killed on the boat. Before the pecond
attempt was made to' land, -the officer
in charge announced to the workmen on
the bank that his men. would land if he
had to mow down everybody in sight,
and then ordered them to advance.
They were met by a shower of lead from
the rifles and pistols of the scattered
-workmen. . The officers stood back for an
instant, but rallied, . marching eight
abreast. They endeavored to get ashore,
bnt were driven back. The people
seemed crazed1 by the bloody work, men,
women and children running through
the streets crying for revenge and blood.
" At 11 a. m. the strikers fired a car of
oil standing near tbe works for " the
purpose of burning tbe boat in the
river. In the meantime the cannonade
on the boat continued. ' A steamboat
was sent to take the Pinkertons off the
barge. Firing was kept ' up from the
strikers with fatal effect,. Pinkerton's
captain says: "The men were picked
up in. Chicago and New York They
were a very fair lot, and numbered 200.
I gave them strict orders not to shoot
nntil fired on. When we proceeded to
land a whistle blew, and the strikers
imrnediately-commenced to shoot, and
'to protect ourselves we bad to -return
thefirv Seven or eight-of our iuen
were hurt. I do not know, their names,
The strikers are denounced by friends
of the move for their cowardly actions
They bad a fortification and ' before any
act was made. by the Pinkertons, fired
upon them, and shot them down like
dogs. A flag of truce was displayed by
the Pinkertons and was ehot down. ,' It
was hoisted two or three times with like
result. ' Men were lying in wait on both
sides of the river opposite the barges for
the ' detectives to show themselves,
Every moving object on the barges was
fired on. The conference between the
sheriff. Amalgamated officials and the
Carnegies was fruitless. The outlook is
far from encouraging. Flames from the
burning oil in the river spread along the
water front, and the mills were threat
ened. Several explosions .were heard,
and people fled to the hills to escape the
fire. The actions of the strikers is de
moniacal. .. The ' Pinkertons raised
another white flag at 2:30. The arm of
the man who raised it was hit with a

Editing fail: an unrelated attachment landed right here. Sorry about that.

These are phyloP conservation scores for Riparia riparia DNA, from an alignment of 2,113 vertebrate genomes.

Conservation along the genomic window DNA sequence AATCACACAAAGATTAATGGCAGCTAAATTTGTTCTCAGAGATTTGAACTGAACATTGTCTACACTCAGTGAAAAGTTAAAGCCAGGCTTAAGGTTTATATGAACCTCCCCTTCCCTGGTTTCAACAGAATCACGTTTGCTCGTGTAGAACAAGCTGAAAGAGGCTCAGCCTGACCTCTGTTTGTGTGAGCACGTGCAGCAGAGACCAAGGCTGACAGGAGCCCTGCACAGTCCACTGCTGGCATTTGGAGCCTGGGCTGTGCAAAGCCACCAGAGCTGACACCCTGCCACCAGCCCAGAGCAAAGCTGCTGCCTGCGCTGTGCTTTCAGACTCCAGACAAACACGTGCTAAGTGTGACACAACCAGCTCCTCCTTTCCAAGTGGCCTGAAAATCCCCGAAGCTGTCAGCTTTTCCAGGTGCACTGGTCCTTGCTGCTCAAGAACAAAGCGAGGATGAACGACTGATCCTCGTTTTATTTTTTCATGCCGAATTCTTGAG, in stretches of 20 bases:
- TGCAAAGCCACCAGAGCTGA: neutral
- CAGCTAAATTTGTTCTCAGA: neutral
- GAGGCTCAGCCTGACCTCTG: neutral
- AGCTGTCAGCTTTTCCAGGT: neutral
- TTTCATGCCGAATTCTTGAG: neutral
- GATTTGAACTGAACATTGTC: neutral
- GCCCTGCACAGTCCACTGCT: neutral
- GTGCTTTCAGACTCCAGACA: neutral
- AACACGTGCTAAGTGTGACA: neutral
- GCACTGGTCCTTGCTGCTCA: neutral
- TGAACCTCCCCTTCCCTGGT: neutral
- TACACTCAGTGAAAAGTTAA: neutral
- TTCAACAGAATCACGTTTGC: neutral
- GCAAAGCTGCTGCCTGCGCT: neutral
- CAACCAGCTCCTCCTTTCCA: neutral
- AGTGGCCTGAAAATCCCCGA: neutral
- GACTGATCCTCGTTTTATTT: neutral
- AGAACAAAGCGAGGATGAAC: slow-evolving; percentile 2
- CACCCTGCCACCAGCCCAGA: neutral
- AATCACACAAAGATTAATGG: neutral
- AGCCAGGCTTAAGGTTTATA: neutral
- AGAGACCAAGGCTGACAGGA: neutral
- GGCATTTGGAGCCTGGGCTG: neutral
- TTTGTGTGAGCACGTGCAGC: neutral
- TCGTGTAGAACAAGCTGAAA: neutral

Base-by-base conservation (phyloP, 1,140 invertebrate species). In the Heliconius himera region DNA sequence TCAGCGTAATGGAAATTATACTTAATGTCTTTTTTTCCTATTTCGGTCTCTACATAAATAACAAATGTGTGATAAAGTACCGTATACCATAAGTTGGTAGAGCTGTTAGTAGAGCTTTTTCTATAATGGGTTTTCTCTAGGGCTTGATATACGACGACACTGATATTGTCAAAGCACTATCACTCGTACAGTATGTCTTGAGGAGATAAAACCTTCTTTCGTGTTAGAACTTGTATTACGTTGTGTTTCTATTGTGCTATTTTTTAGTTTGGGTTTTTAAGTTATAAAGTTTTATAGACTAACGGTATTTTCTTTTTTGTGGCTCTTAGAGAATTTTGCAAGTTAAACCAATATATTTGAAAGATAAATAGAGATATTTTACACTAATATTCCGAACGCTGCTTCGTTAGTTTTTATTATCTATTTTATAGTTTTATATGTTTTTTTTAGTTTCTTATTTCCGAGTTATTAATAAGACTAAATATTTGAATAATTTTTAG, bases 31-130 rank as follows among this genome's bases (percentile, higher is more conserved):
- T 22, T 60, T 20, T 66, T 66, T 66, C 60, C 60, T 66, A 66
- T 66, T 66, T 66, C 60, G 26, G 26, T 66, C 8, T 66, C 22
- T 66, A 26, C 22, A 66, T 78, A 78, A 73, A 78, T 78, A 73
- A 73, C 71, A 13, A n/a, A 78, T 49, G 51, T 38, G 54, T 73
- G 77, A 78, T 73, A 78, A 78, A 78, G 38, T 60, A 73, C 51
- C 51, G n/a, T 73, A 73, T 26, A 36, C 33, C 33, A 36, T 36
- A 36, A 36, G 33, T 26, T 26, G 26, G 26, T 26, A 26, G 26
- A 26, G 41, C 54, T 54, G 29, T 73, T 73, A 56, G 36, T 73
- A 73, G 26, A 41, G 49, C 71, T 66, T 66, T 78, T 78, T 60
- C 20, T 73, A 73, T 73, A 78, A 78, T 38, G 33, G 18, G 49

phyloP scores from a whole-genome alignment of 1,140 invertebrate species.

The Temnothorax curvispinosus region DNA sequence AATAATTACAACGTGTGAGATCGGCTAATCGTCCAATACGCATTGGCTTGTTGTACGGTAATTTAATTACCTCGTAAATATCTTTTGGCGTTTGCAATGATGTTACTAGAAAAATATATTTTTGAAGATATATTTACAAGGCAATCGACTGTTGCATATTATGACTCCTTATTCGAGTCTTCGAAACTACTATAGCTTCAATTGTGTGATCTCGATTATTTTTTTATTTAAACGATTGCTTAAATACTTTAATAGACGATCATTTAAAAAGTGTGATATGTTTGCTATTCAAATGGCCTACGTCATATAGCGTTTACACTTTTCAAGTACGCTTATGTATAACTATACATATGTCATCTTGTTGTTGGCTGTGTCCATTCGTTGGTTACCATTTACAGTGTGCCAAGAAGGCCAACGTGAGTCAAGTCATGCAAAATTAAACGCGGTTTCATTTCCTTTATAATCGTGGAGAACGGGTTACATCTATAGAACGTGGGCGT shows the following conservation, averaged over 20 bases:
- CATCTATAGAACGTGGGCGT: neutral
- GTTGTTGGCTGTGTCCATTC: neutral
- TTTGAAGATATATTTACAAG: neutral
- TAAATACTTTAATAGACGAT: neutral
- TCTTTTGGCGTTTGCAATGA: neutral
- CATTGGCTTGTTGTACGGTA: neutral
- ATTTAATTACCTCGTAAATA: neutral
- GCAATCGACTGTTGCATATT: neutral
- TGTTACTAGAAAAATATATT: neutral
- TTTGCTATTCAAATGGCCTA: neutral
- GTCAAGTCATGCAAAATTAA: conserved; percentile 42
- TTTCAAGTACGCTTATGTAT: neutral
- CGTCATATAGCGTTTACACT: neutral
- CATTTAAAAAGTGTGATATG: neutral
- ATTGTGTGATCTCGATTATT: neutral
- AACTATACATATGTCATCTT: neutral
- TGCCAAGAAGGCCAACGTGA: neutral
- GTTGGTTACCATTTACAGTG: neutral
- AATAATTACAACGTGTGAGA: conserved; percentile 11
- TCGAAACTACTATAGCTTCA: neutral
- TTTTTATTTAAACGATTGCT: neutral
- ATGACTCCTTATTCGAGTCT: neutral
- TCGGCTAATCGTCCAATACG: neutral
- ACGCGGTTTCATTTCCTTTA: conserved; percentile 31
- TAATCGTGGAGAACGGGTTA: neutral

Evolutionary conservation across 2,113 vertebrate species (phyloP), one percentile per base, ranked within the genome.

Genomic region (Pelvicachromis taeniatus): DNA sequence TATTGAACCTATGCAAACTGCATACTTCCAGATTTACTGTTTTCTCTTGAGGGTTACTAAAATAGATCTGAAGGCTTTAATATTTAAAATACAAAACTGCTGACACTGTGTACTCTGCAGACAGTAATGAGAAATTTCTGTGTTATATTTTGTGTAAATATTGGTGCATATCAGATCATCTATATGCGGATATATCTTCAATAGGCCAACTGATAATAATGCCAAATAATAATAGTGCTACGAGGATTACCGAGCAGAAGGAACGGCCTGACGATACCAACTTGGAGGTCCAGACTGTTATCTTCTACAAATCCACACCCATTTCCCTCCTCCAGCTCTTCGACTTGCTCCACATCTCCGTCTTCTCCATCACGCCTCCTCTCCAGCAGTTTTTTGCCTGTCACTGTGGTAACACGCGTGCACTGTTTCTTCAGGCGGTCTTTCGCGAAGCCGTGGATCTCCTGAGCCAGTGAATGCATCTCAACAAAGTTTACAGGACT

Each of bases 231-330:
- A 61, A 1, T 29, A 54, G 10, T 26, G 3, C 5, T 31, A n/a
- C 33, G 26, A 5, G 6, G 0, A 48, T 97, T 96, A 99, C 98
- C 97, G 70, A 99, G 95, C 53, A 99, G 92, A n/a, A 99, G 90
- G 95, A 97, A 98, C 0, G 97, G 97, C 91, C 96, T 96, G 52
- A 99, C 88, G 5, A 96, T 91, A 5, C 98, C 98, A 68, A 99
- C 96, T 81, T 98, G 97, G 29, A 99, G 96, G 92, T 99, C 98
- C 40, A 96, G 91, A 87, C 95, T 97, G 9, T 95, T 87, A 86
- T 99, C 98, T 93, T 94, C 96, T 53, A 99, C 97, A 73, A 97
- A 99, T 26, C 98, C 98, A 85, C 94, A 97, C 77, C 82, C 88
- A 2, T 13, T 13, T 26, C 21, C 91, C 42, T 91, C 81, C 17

bullet. This afternoon the strikers cap
tured a 600-gallon oil tank; eet.it on fire
and let it run into the -river, but an ad
verse wind blew it away from the barges.
The cannon are bombarding the barges
every few moments, each shot carrying
away pieces of the vessels. The Pink
ertons seldom return ' the tire. The
Pinkertons are in a dreadful position,
exposed to a perilous fire of bullets, can
non and dynamite. Workmen attached
a hose to an oil tank, to squirt oil on the
boat and set it on .fire. They next laid
natural gaspipes toward tbe boat to send
strong streams of gas to envelop the
boat, and then light it with a torpedo.
Congress, and the state of Pennsylva
nia,. have awakened to a sense of the
situation. . In the house yesterday.
Caminetti, of California, introduced a
resolution authorizing the speaker to ap
point a committee of five to investigate
and report on the cause of the strike
and Gov. Pattison is momentarily ex
Grants Pass Observer. That the nat
ural mineral paint of Josephine county
is the finest ever discovered in - any
country, Gen. Grant is cited as author
ity for the statement that the Rogue
river -Indians 'were the best painted
and most neatly decorated tribe in the
country during the time of the war.
These Indians used the natural mineral
paints to e m heirs h their persons with
the insignia of war, and early settlers in
these regions say that these decorations
were indelible, the skins of the Indians
shining with such a glow a year after the
application of paint that the palefaces
could easily see to part- their hair using
the red men as mirrors.
- An Astorian in England.
Astorian. Jeff is back and ' has many
interesting stories to recount of bis exr
perience while back in old England, re
cently. He says he took an American
made buggy back with him and the novel
ty of his rig attracted universal attention
in the country where the gig is so uni
versal as a light carriage, although the
American buggy he had did not weigh
one-third as much. Wherever he went
and left his buggy in a town while be
was looking after his business, when he
returned he would find a policeman or
two in charge of his property and the
street almost blocked with a gaping
Tbe CI mm of Early Times.
Astorian. A wonderful geological
specimen was accidentally discovered by
a laborer on the Genevieve street grade.